Louise Calderwood: All farmers care for the land
Editor’s note: This commentary is by Louise H. Calderwood, who teaches at Sterling College, is government relations director for Northeast Agribusiness and Feed Alliance, is a maple syrup producer and an agricultural consultant. She also grazes a herd of 60 goats for meat.
I‘ve been deeply involved in Vermont agriculture for nearly 40 years, first as an employee on a 60-cow hill farm, then as an extension agent, in state government, as co-owner of a 160-cow dairy herd, and now teaching the next generation of farmers at Sterling College.
I have worked across the full spectrum of Vermont dairy, from a family with three cows selling raw milk to the largest conventional dairies in the state. One of my sons owns a 200-head goat dairy and the other son is employed by a 600-head grass-based cow dairy. Heck, my license plate is “BOVINE.” Agriculture is all my family does and we believe strongly in it.
By working with every type of dairy farmer imaginable (even water buffalo), I have come to see that there are many right ways to steward soil and water and animals. I would never impose my choices on others and I would never accuse any responsible farmer of not caring about the land they farm or the animals they raise. All conscientious farmers have a lot in common as they do the best possible job of improving for the resources under their care.
I’ve heard some farmers say Vermont should be organic or bust. But that’s simply not how I see it. And quite frankly, that kind of hostility doesn’t help anyone, nor does it help the situation we’re all facing — a challenging market that has forced milk prices way down.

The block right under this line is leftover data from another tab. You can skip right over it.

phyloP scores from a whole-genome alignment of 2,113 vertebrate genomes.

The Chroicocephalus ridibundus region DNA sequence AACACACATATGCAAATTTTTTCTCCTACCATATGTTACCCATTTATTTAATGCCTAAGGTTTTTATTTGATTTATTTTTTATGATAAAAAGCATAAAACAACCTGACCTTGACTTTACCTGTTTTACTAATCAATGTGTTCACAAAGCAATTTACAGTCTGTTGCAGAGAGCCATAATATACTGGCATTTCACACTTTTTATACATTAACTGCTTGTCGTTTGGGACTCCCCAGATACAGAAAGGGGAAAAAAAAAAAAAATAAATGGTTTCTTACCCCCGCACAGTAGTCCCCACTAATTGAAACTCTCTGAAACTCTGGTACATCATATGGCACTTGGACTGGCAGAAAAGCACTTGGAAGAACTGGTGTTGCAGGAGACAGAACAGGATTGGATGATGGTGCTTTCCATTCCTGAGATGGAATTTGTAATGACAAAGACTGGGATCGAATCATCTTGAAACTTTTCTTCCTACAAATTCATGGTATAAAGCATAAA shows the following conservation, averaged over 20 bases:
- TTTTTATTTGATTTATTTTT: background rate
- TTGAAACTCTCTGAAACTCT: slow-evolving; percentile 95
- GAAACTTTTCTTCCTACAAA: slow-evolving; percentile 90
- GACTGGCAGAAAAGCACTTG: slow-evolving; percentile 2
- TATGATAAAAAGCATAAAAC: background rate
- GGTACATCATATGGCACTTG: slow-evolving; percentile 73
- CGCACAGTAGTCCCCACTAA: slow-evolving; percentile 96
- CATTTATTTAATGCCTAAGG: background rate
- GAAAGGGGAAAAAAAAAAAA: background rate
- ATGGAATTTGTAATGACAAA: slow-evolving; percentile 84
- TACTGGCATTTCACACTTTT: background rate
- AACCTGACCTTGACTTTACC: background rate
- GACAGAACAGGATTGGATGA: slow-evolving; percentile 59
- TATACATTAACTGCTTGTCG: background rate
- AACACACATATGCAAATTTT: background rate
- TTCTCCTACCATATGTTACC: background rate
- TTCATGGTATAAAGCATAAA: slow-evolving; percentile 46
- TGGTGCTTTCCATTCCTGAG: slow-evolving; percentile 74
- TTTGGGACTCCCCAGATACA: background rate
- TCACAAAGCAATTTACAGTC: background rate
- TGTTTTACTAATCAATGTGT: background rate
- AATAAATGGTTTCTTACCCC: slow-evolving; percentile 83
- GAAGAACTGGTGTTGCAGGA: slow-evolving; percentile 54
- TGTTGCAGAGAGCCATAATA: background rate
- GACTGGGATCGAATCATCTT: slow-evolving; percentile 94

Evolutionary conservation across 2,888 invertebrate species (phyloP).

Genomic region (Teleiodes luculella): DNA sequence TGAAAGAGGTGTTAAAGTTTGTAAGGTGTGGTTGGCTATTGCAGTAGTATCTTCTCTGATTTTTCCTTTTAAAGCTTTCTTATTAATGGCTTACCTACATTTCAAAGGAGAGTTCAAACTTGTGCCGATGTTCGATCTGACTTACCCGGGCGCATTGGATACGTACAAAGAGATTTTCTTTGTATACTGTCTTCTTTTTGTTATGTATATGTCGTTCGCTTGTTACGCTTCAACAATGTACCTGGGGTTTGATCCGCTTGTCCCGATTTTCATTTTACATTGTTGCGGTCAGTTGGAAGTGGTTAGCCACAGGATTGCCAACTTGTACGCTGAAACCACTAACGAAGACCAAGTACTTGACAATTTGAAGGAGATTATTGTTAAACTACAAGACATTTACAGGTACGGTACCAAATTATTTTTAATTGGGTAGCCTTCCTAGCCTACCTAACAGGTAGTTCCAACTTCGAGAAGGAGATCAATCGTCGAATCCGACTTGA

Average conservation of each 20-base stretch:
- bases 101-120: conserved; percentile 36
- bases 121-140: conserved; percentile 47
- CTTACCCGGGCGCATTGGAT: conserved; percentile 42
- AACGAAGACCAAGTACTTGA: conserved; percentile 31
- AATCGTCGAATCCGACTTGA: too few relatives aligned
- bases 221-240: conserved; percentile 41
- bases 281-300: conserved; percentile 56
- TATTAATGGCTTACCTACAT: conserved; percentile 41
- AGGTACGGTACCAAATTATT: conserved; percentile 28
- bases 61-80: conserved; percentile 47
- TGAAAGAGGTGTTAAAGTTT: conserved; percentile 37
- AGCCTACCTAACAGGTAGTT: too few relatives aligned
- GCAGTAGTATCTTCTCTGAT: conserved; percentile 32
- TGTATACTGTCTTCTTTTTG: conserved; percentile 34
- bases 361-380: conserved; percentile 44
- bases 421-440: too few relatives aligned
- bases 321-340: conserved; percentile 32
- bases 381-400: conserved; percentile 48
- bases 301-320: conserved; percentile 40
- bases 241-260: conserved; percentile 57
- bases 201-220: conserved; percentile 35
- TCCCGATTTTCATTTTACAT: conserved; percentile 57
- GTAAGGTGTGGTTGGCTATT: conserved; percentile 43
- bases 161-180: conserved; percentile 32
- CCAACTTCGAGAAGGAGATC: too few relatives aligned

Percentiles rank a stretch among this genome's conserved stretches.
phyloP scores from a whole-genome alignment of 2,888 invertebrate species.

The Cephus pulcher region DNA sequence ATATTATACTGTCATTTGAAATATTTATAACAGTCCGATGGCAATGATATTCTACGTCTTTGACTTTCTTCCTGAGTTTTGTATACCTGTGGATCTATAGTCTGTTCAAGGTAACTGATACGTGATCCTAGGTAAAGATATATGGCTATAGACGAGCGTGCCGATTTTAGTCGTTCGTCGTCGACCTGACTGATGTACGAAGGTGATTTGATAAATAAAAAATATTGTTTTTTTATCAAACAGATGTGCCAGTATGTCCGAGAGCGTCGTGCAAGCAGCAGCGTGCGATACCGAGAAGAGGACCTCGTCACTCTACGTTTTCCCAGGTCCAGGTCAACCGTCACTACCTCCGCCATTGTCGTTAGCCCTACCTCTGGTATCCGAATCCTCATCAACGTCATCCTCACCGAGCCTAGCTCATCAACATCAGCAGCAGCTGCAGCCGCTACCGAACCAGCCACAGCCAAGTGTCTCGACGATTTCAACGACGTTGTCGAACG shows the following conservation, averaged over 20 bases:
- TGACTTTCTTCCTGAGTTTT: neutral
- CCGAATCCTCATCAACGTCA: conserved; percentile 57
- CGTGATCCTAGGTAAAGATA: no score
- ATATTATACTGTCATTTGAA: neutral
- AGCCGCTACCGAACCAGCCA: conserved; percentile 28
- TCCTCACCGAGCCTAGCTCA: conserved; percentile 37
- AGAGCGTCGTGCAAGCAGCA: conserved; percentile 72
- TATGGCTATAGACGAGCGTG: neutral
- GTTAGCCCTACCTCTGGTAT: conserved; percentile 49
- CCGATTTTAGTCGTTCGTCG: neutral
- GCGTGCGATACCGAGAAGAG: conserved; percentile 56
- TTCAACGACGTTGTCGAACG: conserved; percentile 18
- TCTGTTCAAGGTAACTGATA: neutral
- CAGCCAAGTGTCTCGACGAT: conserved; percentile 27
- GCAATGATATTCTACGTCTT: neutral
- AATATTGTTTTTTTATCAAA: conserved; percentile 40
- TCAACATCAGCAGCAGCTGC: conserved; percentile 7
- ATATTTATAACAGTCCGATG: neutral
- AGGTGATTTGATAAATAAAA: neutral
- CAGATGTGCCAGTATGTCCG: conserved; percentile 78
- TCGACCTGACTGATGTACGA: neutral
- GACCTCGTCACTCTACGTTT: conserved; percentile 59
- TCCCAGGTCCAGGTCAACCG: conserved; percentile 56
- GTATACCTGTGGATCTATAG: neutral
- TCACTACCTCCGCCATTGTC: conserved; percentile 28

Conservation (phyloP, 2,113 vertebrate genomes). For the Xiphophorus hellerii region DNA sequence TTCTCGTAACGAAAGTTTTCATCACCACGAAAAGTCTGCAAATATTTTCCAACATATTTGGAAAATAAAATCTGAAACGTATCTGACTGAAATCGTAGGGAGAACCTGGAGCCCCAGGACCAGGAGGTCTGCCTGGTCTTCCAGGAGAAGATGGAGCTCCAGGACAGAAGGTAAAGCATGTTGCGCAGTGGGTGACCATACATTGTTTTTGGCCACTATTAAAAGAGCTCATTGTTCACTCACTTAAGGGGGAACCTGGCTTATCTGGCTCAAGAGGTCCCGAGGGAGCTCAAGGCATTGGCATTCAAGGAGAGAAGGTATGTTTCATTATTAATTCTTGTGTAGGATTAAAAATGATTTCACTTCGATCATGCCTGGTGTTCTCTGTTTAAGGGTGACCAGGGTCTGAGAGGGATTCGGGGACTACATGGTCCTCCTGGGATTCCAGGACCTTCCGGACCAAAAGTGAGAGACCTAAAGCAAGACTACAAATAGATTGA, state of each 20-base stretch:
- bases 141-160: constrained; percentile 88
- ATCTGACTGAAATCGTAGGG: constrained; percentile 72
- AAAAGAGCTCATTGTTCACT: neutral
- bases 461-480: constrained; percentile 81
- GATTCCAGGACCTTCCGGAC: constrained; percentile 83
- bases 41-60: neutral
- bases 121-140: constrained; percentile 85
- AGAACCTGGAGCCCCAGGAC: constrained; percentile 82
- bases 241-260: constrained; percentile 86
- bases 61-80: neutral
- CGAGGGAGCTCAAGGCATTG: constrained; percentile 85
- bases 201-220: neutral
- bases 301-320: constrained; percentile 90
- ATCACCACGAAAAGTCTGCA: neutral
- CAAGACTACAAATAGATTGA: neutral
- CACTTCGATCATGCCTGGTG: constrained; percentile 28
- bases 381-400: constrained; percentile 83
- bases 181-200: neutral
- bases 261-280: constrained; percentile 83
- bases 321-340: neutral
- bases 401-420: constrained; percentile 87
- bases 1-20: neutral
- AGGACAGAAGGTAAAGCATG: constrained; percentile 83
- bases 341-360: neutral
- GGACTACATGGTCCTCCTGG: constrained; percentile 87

Consumers are willing to pay more for organic foods and milk because they believe the food is different. If every farm became organic there would be no price differential between organic and non-organic products and organic farms would be in rough shape. Organic farmers rely on their higher-priced products to provide the income needed to allow them to follow the organic standards.
Whether you farm organically or not, the reality is the market is saturated for both types of dairy farms. Our vendors aren’t buying as much and they’re also not paying as much. Every farmer in Vermont is working hard to stay afloat and productive. The key to profitable farming is building the health of our soils. After all, if land is our most valuable resource, why would any farmer not care about improving it?
There are several water quality challenges we face in Vermont connected to agricultural production, including temperature, pathogens, sediments and phosphorus. Vermont farmers have taken the situation of impaired waterways seriously and conscientiously. They are complying with the new regulations, participating in extensive research projects and, in many cases, doing even more than is required. Vermont farmers, both conventional and organic, have been planting vegetative buffer barriers, using methane digesters, cover cropping with winter rye, and implementing many other good farming practices. It’s paying off — the latest USDA report released a few weeks ago found a reduction in phosphorus making its way into Vermont’s waters.
There is no war between organic and conventional farmers in Vermont and it’s not helpful for those on the outside to hurl accusations, many of which are not scientifically backed up. Different types of farming necessitate different techniques, and all farmers are guided by strict regulations. While there’s an ideal sort of farming that every farmer believes in and works to achieve, it doesn’t mean another way of farming is bad. Dairy farmers have much more in common than not.
Agriculture accounts for 70 percent of Vermont’s economy and farming in Vermont is one big wheel propelled by many varied and important cogs. All our farmers are doing their very best to be good stewards of the land and we should work to support each other.